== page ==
Would you feel comfortable disclosing your bank account information on a personal loan application? What about your work history? Your college major?
That’s what it could take to borrow money from some loan companies that consider alternative data — which can be anything that isn’t in your credit report — when deciding whether to approve your loan application.
Companies that use the data say it helps them better evaluate applicants by giving them insight beyond a credit report, which usually shows things like your name, address, Social Security number, and current and past credit accounts.
But some consumer advocates say that while certain types of alternative data can be promising for consumers, others have the potential to reinforce existing racial and economic disparities and limit access to money for low- and middle-income people.
Does it help or hurt?
With the consumer’s approval, using bank account information like credits and debits — which can show responsible financial behavior — on a loan application can be positive for those historically underserved by the credit system, says Chi Chi Wu, an attorney with the National Consumer Law Center, a consumer advocacy group.
But incorporating educational and occupational data in a loan application “replicates existing inequality and it reinforces it,” she says.
Wu referenced racial disparities in occupational and educational attainment in testimony she gave to the U.S. House Financial Services Committee about the use of alternative data in credit scoring and underwriting.
A 2018 Bureau of Labor Statistics report shows that 41% of employed white people and 54% of Asian people work in professional or management fields, while 31% of employed blacks and 22% of Latinos work in those fields.
But Dave Girouard, CEO and co-founder of online lending platform Upstart, which asks for financial information, education and work history on loan applications, says the company works closely with regulators to avoid unfair bias in its application decisions.
When tested against a model that uses traditional credit and application information, the combination of alternative data and machine learning that Upstart uses to assess borrowers approved applicants with 620 to 660 credit scores — bad-to-fair scores on the FICO scale — about twice as often, according to a post on the Consumer Financial Protection Bureau’s website summarizing the test.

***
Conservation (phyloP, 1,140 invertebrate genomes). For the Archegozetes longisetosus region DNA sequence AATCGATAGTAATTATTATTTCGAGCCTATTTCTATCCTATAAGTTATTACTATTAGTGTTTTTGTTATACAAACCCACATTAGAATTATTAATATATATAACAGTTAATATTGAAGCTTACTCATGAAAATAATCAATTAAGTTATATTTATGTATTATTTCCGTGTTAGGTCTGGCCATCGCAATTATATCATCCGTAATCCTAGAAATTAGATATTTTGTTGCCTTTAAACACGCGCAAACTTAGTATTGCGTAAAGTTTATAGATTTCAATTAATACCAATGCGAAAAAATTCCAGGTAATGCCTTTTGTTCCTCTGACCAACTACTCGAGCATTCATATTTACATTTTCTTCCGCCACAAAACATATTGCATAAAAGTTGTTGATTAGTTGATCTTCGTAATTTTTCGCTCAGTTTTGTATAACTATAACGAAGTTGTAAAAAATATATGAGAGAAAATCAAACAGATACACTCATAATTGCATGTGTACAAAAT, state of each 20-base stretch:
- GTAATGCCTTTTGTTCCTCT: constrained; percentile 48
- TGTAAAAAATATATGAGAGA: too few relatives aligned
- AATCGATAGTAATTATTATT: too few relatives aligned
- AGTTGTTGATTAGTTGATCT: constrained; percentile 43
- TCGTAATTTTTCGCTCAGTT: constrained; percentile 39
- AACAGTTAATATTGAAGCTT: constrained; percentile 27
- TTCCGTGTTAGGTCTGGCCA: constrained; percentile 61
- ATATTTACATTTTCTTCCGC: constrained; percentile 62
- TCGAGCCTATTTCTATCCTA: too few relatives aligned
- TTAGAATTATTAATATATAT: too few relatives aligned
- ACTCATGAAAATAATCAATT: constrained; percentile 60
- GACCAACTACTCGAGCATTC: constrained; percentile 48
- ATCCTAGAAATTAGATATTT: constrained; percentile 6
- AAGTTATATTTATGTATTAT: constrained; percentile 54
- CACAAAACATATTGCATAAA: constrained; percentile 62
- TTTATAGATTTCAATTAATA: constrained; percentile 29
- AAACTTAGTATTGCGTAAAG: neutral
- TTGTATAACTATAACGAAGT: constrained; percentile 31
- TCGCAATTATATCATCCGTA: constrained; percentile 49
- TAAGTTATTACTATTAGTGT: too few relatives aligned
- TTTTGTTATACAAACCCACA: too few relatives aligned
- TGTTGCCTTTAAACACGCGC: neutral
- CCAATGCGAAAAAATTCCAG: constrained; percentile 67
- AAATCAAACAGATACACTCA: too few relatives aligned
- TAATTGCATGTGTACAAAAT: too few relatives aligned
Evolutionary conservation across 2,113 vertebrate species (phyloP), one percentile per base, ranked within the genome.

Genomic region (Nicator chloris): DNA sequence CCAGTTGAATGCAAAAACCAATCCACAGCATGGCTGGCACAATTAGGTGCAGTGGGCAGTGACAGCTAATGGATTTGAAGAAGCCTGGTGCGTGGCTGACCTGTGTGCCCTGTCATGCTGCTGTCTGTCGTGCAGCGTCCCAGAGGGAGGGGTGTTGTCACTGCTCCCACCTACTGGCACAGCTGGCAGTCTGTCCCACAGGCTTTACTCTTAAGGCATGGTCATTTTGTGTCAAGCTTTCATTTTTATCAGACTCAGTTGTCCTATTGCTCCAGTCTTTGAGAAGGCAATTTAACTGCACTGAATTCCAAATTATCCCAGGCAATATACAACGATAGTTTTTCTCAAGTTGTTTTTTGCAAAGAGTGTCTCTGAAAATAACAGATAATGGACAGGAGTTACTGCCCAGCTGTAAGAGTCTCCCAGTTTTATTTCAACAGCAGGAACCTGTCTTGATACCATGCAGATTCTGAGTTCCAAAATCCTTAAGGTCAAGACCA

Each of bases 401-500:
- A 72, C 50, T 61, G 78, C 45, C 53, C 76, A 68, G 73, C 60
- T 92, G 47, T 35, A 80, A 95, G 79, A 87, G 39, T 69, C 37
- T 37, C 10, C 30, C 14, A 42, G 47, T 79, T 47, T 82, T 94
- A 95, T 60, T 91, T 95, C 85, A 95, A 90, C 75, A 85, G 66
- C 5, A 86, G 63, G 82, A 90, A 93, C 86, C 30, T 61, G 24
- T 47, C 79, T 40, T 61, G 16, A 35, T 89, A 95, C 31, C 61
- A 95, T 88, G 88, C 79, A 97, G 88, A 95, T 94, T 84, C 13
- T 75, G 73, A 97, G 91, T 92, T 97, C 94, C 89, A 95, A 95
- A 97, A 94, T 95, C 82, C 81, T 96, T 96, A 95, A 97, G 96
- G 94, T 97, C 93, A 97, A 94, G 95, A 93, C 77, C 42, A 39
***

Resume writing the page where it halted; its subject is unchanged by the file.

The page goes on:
Girouard says that while many of the variables Upstart considers in an application decision have a clear connection to an applicant’s financials, others are considered because the algorithms the company uses have deemed them relevant to someone’s ability to repay.
“Our model wouldn’t care about a variable unless it had demonstrated that it’s predictive,” he says.
Don’t discount your credit score
Lenders and consumer advocates agree the credit scoring system is imperfect. The Federal Trade Commission reported in 2013 that 1 in 5 Americans had a mistake in at least one of their three credit reports. You can check for errors on your credit reports for free.
Wu says a credit score can also represent an economic advantage or disadvantage that’s outside of a person’s control.
“In terms of lending without replicating existing disparities, it’s hard because even the credit score itself has racial disparities,” she says.
But many lenders have a minimum credit score requirement for an unsecured loan, because it’s still considered a strong indicator of your financial responsibility.
Online lender Earnest requires borrowers have at least a 680 credit score to get a personal loan. But Chief Product Officer David Green says the company also asks applicants to link bank account information to give a more current view of how that person spends and saves.
“[Your credit score] is still a big deal because … it’s a very robust dataset and it’s an important part of your financial story,” Green says. “I looked at thousands and thousands of credit reports in my first couple years at Earnest, and a lot of times you can tell [the credit score] just is telling the wrong story.”
Lenders need consent
An increase in the intrusive nature of the data lenders consider in application decisions should be met with more transparency to the consumer about what’s being used, says Brent Adams, senior vice president of policy and communication for the Chicago-based financial research and advocacy nonprofit Woodstock Institute.
“There’s another piece of this which [is] — it’s inevitable,” Adams says. “There’s no real point in digging one’s heels in and opposing the use of alternative data because it’s inevitable.”
This article was written by NerdWallet and was originally published by The Associated Press.